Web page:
Green Energy: Ammonia is one of our biggest carbon emitters. These scientists think they can make it 100% green
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• Monash scientists prepare to spin-out green ammonia breakthrough
• Green energy sector poised to end week on a high
Victoria’s Monash has staked their claim in the race to bring green ammonia technology to the market.
They have announced plans to spin out a “world-first” environmentally friendly process to bring down the cost of renewable-powered ammonia production.
Monash has set up a new company, Jupiter Ionics, to commercialise the tech, with researchers saying reactors as small as fridges could be used to produce ammonia at the farm or community scale.
Ammonia fertilisers are one of the world’s biggest single carbon emitters, accounting for somewhere in the order of 1.8 per cent of global carbon emissions through the Haber-Bosch process, a catalytic reaction between hydrogen and nitrogen gas drawn from natural gas.
The process is only effective on large industrial scales due to the scorching heat and levels of pressure required to make it work.
That produces around 1.9Mt of carbon dioxide for each tonne of ammonia, the world’s second largest chemical commodity at a global scale of 150Mt a year.
By 2050 that market could be as big as 350Mt, highlighting the pressure on industries to green up the sector to meet net-zero targets.
Previous attempts to produce zero-carbon ammonia with renewable energy at room temperatures and pressures using the “electrochemical nitrogen reduction reaction” have only been able to deliver small amounts of the product using air, water and renewable energy.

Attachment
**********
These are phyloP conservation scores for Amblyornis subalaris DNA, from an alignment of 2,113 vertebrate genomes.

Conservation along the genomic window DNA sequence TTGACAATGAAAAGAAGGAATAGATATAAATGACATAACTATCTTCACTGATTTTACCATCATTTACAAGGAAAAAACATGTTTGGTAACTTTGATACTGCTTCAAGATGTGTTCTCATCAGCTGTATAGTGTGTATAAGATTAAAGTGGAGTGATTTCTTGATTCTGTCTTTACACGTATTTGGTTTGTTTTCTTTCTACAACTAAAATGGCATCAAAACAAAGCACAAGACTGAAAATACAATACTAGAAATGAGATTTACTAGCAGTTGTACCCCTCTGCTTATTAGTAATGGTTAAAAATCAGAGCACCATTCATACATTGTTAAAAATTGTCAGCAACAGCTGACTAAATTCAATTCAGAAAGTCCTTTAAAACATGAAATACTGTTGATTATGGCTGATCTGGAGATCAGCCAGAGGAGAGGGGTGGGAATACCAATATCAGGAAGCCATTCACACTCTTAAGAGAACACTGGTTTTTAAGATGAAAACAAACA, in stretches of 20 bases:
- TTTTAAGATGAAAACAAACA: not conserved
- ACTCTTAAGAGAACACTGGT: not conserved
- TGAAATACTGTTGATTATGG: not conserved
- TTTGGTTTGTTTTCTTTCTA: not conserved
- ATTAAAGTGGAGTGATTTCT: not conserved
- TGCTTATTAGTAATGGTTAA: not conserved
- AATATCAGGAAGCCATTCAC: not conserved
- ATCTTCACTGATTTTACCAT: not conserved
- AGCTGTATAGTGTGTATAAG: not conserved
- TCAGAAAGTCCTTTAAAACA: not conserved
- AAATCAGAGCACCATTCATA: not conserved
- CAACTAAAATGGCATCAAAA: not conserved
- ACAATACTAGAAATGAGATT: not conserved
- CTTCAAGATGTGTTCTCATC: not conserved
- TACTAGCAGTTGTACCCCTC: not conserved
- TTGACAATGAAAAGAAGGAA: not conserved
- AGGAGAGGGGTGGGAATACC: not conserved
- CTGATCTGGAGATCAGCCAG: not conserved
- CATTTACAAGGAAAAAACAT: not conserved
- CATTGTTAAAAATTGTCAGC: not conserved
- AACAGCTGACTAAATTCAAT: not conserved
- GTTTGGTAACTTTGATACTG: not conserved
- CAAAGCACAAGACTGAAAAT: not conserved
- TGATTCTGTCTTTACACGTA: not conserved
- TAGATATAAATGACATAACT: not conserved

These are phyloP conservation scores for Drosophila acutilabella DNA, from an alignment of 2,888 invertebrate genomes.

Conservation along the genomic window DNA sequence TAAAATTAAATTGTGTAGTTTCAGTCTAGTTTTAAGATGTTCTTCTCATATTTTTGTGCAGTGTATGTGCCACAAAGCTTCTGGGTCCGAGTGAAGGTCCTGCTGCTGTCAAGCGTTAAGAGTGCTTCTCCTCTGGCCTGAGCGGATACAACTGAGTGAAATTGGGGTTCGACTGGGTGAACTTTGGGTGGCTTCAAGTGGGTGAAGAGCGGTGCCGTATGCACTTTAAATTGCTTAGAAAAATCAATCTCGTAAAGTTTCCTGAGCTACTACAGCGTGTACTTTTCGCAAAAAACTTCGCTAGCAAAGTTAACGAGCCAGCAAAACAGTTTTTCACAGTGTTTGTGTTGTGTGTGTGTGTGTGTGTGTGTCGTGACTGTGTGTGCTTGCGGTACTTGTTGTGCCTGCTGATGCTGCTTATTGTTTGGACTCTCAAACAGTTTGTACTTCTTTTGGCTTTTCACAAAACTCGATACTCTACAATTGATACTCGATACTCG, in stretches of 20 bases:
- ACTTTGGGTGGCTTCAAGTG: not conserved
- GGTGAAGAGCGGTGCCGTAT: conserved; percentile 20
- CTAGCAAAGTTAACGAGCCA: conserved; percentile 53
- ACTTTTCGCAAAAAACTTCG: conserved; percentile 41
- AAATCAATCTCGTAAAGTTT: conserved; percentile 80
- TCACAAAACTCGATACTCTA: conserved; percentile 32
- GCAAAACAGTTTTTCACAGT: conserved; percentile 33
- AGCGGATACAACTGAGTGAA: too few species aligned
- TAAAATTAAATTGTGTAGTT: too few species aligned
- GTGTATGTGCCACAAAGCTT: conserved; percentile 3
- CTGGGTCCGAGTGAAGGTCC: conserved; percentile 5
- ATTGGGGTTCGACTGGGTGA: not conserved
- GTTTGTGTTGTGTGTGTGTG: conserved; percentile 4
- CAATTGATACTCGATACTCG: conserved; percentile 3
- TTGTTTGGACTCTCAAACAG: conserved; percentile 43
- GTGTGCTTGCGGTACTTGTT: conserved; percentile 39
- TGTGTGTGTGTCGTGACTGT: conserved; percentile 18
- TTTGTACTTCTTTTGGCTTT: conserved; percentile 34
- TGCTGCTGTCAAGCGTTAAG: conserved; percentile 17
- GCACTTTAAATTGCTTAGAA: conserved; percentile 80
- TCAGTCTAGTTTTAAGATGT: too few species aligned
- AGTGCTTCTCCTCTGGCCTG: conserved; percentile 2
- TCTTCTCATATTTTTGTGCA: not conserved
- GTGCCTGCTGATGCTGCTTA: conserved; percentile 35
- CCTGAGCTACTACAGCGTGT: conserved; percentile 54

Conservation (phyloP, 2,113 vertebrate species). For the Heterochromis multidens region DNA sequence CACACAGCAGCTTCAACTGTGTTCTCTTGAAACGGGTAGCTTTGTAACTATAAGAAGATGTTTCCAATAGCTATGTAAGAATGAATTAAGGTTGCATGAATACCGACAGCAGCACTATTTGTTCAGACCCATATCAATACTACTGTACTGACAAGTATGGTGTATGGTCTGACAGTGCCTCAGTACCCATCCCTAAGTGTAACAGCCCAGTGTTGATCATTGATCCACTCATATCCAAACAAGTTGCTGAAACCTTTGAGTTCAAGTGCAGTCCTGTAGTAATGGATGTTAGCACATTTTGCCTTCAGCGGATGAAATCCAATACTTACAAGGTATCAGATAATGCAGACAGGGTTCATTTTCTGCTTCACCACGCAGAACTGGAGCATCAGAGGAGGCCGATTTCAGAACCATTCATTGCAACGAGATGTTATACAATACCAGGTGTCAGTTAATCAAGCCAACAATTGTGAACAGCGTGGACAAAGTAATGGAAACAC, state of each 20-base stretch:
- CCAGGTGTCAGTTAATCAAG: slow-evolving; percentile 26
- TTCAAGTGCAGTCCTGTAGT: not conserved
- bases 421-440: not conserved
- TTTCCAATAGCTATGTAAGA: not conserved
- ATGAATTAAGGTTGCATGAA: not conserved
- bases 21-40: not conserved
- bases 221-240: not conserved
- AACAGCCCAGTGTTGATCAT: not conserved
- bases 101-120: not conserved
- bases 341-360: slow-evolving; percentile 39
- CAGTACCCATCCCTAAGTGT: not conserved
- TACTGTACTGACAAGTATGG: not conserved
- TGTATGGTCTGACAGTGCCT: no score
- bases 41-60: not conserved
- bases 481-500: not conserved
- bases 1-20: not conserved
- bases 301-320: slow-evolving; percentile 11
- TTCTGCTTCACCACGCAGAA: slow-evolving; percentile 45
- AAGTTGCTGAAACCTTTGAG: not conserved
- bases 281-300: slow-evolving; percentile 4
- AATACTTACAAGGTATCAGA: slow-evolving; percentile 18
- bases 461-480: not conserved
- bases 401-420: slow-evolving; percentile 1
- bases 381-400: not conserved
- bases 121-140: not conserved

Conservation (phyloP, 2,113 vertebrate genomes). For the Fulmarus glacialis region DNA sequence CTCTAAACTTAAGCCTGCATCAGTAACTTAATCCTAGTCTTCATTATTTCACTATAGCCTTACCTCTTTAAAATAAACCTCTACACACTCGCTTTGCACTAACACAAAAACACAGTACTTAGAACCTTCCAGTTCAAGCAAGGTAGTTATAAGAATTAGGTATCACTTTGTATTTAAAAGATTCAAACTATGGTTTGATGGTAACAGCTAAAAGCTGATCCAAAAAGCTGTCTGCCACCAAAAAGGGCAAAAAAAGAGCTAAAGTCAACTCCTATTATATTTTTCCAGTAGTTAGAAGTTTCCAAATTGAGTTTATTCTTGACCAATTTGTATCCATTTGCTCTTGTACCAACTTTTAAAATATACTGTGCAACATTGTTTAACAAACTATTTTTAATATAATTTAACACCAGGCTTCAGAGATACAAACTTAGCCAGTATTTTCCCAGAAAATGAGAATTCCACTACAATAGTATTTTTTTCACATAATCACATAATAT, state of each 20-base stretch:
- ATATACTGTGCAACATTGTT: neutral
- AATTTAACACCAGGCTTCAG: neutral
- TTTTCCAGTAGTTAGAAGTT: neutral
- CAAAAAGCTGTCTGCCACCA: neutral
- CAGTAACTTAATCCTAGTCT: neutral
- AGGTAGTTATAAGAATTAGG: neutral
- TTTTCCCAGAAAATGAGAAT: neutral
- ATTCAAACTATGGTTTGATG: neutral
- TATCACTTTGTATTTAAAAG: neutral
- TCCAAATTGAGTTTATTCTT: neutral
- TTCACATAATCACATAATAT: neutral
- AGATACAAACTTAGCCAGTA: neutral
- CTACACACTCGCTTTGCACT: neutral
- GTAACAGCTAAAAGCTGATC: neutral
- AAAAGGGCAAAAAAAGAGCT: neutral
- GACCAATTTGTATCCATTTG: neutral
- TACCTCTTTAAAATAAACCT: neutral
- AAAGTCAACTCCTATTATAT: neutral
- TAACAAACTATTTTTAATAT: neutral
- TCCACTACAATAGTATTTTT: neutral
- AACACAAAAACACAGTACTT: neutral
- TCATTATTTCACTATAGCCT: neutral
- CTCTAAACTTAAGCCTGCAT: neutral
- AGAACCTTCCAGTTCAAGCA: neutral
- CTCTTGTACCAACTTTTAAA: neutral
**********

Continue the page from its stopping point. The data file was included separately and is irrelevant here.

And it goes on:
Published in Science by Monash researchers led by internationally renowned chemist Prof. Doug MacFarlane, Dr Bryan Suryanto and Dr Alexander Simonov, their research found using phosphonium salts could be used to scale up the process.
Ammonia is valued as the “zero carbon shipping fuel” of the future and according to Prof. MacFarlane, could be used as a replacement for fossil fuels itself.
“The technology that we have developed also opens up a broad range of possibilities for future scale up to very large production facilities for export, attached to dedicated solar and wind farms,” Professor MacFarlane said.
“These could be sited in ideal renewables generating locations such as northern areas of Western Australia.”
Monash is not the only university to make headway in this space, with researchers from UNSW announcing their own process to create 100 per cent renewable ammonia earlier this year using plasma technology.
There was little news across the ASX-listed green energy sector, but sentiment remained high for players in the nascent green energy space.